“I was born in a slum, but the slum wasn’t born in me.”*

*Jesse Jackson

Image (Wikipedia): “Marie Antoinette and Her Children, also known as Marie Antoinette of Lorraine-Habsburg, Queen of France, and Her Children is an oil painting by the French artist Élisabeth Vigée Le Brun, painted in 1787, and currently displayed at the Palace of Versailles.”

Catherine A. Traywick wrote at foreignpolicy.com on November 13, 2013:

“When Marie Antoinette wanted to escape the confines and pressures of courtly life, she retreated to her quaint Petit Hameau where she and her companions donned their finest peasant frocks and pretended to be poor. A century later, fashionable Londoners took that pauper fantasy to a new extreme — nocturnally touring East London’s slums, where they gawked at ladies of the night and coined the phrase “slumming it.” The idiosyncratic pastime eventually made its way across the pond and, before long, New York City socialites were hitting the Bowery in search of opium dens and low-brow adventure. Back then, slum tourism was sort of a DIY diversion.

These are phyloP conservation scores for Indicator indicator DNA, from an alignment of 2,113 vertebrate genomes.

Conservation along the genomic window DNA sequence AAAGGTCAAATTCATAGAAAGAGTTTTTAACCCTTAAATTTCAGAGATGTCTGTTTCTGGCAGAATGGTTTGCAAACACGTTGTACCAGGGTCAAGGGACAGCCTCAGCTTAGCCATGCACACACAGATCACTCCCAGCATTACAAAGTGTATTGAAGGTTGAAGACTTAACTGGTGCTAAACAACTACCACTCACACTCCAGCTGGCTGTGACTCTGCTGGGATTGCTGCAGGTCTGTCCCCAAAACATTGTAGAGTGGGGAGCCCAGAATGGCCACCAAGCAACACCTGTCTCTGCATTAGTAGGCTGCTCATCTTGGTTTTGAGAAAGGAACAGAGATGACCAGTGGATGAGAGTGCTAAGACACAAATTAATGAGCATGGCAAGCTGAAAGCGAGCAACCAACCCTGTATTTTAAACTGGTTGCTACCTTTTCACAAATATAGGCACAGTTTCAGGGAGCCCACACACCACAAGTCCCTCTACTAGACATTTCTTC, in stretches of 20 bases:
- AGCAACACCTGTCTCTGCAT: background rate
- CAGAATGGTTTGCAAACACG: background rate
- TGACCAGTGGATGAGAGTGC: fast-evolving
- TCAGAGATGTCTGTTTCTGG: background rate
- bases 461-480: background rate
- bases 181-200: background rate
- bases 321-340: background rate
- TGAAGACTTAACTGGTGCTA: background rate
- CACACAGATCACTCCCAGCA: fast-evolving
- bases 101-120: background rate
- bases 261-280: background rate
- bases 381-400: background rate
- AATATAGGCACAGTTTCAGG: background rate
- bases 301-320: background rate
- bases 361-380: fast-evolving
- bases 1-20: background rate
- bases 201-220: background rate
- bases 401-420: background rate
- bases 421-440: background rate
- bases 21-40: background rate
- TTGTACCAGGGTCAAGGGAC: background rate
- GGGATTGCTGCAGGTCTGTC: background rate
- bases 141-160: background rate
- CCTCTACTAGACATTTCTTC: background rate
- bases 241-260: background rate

Today, it’s an all-inclusive destination vacation. Twenty-first century slum tourism is a far cry from the back alley excursions of yesteryear. For the right price, discerning travelers can experience firsthand how the poorest of the poor live — without ever having to sacrifice first-world conveniences like WiFi, heated floors, and jacuzzi tubs. 

Here are details of eight of our (least) favorite poverty-chic getaways, including what a vacation or tour will set you back, where to book — and just how tasteless these options are…”

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